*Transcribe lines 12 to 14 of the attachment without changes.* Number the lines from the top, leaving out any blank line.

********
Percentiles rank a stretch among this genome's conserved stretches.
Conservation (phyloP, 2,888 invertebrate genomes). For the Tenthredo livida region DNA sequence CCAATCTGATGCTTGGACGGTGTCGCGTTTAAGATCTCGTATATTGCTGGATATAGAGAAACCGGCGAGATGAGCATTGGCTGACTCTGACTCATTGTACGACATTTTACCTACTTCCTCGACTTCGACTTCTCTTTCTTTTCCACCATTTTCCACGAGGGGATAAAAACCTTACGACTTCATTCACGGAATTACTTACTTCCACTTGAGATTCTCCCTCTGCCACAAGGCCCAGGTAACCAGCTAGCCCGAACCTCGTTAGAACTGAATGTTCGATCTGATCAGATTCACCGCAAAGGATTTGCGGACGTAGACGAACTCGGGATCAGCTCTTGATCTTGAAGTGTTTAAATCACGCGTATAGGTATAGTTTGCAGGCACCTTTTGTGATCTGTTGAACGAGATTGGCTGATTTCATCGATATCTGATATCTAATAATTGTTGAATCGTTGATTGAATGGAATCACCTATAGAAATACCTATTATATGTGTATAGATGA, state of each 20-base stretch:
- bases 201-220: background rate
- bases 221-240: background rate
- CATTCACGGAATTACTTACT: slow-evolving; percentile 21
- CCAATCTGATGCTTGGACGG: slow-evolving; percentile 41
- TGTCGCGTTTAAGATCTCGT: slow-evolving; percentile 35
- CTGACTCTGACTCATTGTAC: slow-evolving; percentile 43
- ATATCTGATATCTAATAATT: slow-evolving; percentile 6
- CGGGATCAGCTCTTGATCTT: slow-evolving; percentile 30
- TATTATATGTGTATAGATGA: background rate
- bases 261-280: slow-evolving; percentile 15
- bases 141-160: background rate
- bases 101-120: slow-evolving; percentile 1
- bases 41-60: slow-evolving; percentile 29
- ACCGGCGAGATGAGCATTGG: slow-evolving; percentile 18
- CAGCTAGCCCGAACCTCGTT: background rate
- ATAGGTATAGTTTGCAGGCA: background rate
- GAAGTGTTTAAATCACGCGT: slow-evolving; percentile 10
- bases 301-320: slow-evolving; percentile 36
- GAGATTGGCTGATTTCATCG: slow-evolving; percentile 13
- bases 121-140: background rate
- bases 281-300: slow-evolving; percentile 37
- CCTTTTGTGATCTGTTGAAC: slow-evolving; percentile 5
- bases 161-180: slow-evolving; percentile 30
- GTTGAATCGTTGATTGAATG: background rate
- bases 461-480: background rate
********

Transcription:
- bases 261-280: slow-evolving; percentile 15
- bases 141-160: background rate
- bases 101-120: slow-evolving; percentile 1